ILO (International Labour Organization) Convention 169 on Indigenous Peoples is an international treaty adopted on June 27 1989 and ratified by Colombia through Law 21 of 1991, it means that it has the same legal value as the Colombian Constitution itself.
This Convention recognizes the right of Indigenous Peoples to take control of their own institutions, ways of life, their economic development and to maintain and strengthen their identities, languages and religions, within the framework of the States in which they live. It is a very important international legal instrument, as it protects the rights of indigenous peoples as a collective subject.
What is the ILO?
The International Labour Organization (ILO) was created on April 1919, but was in 1945 that became an especial agency of the United Nations. ILO brings together governments, employers and workers of 187 member States, to set labour standards, develop policies and devise programmes promoting decent work for all women and men.
The 107 Convention
In 1957, the ¡ ILO adopted the 107 Convention on Indigenous, the first international treaty on the rights of indigenous peoples. It was ratified by 27 countries, mainly in the America, South Asia and several countries in Africa and Europe, and covers issues such as employment and occupation, land rights and education in indigenous languages.
The 107 Convention assumed that the only possible future for indigenous and tribal peoples layed in their integration into society and that decisions concerning to their development should be in the hands of others. For this reason, The ILO worked on a new convention that would overcome these obsolete concepts: Convention 169.
The ILO Convention 169 is based on respect for the cultures and lifestyles of indigenous and tribal peoples, and recognizes their right to define their own development priorities. Its two basic postulates are: 1. their right to maintain and strengthen their cultures, lifestyles and institutions; and, 2. their right to participate effectively in decisions that affects them.
This legal instrument promotes respect for the cultures, forms of life, traditions and customary law of indigenous peoples. It is founded on the principle that these structures and forms of life have an intrinsic value that needs to be safeguarded.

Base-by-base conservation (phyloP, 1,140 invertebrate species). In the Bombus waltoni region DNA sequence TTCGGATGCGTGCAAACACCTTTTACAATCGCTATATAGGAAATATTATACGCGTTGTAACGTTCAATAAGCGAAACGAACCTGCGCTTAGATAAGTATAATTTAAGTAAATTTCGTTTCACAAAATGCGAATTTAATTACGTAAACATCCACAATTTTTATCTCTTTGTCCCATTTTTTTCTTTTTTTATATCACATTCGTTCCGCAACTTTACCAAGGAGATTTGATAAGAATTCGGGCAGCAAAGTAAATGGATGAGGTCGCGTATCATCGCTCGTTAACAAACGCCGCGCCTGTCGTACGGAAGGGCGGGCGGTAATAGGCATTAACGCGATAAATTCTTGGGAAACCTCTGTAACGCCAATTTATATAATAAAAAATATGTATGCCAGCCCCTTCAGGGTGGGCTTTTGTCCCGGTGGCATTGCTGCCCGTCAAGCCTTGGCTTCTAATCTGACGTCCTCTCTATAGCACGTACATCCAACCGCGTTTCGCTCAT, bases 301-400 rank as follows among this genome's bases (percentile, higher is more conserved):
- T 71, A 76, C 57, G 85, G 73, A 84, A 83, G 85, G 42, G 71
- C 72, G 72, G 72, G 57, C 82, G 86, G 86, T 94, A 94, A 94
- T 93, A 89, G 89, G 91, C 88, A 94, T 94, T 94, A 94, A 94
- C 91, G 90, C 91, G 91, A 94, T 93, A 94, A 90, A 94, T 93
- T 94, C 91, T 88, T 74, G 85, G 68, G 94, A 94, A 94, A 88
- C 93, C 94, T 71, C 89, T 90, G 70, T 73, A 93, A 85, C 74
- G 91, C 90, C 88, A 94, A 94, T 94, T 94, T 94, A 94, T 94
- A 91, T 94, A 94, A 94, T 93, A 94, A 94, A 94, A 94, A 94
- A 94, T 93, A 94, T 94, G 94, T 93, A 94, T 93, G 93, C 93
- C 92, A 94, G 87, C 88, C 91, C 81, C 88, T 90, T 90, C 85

The Convention 169 contains 46 articles setting minimum standards of respect for the rights of indigenous peoples, including the ownership of their lands, the natural resources of their territories, preserving their traditional knowledge, self determination and prior consultation.
Currently, 22 countries have ratified the Convention. This is a legal instrument, binding on those countries that ratify it. When a State signs, it means that it commits to adapt national legislation, to develop relevant actions and to report regularly to ILO supervisory bodies on the practical and legislative implementation.
The countries that have ratified the Convention are: Argentina, Bolivia, Brazil, Chile, Colombia, Costa Rica, Dominica, Ecuador, Guatemala, Honduras, Mexico, Nicaragua, Paraguay, Peru, Venezuela, Denmark, Spain, Fiji, Nepal, Norway, the Netherlands and the Central African Republic. This legal instrument defends Indigenous Peoples who, in the case of Latin America and the Caribbean, are 50 million people, according to UNICEF.
The 169 Convention is an #AmazonAchievement for the indigenous peoples since it is an international reference that can be invoked to protect and reivindicate their rights, as well as not to be discriminated or marginalized from society.
The enshrinement of the fundamental right to prior consultation, free and informed consent and its jurisprudential development is very important to the Amazon Indigenous Peoples. Also, it has incorporated specific criteria for assessing the importance of indigenous knowledge systems and clarifies the superior character of cultural diversity with respect to initiatives that impose visions and projects of extractive development, which, in practice, would lead to the extermination of indigenous peoples.